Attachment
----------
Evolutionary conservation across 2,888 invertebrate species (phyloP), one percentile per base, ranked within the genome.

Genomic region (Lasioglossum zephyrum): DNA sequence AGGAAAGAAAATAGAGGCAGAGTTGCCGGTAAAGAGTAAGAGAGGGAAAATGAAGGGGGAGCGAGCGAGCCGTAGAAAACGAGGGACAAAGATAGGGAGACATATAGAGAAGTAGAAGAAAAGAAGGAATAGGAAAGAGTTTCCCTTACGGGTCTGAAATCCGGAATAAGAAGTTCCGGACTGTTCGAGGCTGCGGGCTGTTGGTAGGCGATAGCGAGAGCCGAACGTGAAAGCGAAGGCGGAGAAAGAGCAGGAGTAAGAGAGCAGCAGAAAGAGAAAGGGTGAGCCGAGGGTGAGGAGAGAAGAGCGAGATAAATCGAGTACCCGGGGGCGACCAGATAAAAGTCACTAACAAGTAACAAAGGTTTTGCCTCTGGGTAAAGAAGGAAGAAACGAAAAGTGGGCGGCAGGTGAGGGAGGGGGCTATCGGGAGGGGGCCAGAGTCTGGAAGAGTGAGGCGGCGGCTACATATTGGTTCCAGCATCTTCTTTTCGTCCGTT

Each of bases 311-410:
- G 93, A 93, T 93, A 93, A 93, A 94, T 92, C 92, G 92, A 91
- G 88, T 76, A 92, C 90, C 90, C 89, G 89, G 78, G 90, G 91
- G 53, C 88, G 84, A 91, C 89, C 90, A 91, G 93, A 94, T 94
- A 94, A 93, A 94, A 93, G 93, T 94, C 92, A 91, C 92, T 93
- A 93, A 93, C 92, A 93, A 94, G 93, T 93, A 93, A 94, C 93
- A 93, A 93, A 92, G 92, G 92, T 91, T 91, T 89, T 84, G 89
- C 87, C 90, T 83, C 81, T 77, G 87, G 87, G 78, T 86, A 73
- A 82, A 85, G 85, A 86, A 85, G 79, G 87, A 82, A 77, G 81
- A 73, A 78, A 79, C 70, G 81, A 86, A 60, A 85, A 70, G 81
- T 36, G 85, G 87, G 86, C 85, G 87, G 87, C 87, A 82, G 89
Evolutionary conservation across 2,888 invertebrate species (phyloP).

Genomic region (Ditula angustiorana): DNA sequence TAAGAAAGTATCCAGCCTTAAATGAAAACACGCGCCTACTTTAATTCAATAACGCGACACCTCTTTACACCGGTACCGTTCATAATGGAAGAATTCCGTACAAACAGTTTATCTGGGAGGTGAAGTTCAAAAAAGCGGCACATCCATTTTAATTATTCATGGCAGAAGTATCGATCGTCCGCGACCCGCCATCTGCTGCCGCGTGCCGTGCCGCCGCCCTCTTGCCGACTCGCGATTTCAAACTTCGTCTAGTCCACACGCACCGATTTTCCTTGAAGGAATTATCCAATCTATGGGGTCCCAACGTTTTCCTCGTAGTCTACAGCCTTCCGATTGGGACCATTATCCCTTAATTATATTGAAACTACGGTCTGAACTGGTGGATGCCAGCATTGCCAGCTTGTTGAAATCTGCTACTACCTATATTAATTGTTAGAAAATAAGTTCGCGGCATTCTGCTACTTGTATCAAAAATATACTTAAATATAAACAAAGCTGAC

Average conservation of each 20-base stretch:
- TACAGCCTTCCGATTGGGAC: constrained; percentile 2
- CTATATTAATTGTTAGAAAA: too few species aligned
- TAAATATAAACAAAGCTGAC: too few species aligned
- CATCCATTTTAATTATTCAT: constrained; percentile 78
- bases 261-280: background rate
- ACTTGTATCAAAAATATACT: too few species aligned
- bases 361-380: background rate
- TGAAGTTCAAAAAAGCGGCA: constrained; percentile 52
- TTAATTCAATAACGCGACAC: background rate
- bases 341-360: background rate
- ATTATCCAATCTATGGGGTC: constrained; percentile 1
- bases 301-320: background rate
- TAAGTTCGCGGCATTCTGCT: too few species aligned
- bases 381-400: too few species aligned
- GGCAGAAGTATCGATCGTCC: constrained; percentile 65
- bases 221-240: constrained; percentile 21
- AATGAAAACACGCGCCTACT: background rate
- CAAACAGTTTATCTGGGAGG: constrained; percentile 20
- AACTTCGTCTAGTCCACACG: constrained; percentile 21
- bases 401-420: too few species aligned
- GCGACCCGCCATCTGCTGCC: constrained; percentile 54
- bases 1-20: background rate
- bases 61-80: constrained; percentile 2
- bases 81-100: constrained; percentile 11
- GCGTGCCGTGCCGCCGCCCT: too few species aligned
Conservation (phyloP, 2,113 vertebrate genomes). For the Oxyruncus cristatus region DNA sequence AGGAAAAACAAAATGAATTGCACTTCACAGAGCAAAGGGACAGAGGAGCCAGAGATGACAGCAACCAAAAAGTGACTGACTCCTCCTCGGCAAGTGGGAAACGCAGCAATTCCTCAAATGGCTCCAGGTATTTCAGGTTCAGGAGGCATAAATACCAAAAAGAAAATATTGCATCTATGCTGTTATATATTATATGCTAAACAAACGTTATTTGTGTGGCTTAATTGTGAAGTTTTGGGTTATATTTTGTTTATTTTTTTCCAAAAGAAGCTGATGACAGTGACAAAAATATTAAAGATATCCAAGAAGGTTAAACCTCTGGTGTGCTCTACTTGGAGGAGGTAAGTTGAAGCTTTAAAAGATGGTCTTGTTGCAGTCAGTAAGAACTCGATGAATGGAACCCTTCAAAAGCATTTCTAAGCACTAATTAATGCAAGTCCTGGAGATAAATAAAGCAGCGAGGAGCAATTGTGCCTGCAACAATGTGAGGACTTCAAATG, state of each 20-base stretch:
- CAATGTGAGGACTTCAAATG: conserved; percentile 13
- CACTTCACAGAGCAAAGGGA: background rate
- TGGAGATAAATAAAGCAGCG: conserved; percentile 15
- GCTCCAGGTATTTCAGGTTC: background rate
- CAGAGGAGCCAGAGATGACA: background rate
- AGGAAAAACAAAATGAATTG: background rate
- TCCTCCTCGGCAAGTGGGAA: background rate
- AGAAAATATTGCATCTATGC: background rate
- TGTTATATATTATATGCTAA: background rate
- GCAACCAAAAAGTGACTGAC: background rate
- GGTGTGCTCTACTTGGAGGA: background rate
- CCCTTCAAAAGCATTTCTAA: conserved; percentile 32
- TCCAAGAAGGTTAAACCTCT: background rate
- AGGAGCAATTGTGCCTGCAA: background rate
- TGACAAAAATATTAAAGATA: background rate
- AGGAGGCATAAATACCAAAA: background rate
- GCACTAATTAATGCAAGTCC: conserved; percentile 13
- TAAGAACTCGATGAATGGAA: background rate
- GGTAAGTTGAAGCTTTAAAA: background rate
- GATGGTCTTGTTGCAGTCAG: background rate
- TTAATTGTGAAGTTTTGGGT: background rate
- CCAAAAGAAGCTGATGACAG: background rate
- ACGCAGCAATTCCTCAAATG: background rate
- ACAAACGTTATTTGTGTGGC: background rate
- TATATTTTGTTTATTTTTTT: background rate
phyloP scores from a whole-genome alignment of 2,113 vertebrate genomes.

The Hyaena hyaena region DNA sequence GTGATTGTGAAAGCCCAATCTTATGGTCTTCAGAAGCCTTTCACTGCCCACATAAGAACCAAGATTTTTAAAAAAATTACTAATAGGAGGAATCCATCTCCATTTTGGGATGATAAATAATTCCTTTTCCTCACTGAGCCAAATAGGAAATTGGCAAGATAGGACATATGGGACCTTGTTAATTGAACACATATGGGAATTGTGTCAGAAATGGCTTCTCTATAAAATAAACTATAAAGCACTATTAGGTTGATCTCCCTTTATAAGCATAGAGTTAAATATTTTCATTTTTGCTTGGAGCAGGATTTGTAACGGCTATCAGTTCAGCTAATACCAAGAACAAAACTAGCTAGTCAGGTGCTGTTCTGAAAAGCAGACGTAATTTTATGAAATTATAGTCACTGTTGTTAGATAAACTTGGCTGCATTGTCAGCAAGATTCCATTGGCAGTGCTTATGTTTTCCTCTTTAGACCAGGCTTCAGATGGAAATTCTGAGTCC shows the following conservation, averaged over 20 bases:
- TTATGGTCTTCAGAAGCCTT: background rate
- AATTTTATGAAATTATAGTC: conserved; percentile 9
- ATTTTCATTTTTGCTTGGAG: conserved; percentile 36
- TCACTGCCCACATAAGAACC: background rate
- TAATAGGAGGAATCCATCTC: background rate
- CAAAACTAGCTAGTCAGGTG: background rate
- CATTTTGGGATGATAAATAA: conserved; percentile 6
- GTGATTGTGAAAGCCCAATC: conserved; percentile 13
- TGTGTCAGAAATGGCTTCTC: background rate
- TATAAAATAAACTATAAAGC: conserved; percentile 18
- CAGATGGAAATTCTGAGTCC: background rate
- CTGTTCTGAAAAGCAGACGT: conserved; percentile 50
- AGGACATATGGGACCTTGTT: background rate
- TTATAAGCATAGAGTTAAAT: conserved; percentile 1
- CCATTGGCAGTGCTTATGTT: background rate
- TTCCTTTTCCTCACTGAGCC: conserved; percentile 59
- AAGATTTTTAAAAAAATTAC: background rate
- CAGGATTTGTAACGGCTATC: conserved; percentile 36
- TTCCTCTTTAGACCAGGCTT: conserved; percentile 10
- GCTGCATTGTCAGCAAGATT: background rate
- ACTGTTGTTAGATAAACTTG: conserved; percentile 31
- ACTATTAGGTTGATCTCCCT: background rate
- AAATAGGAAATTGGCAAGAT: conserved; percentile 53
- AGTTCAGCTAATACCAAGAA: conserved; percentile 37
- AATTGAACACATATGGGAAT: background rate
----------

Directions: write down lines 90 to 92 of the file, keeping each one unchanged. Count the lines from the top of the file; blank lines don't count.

- ACTGTTGTTAGATAAACTTG: conserved; percentile 31
- ACTATTAGGTTGATCTCCCT: background rate
- AAATAGGAAATTGGCAAGAT: conserved; percentile 53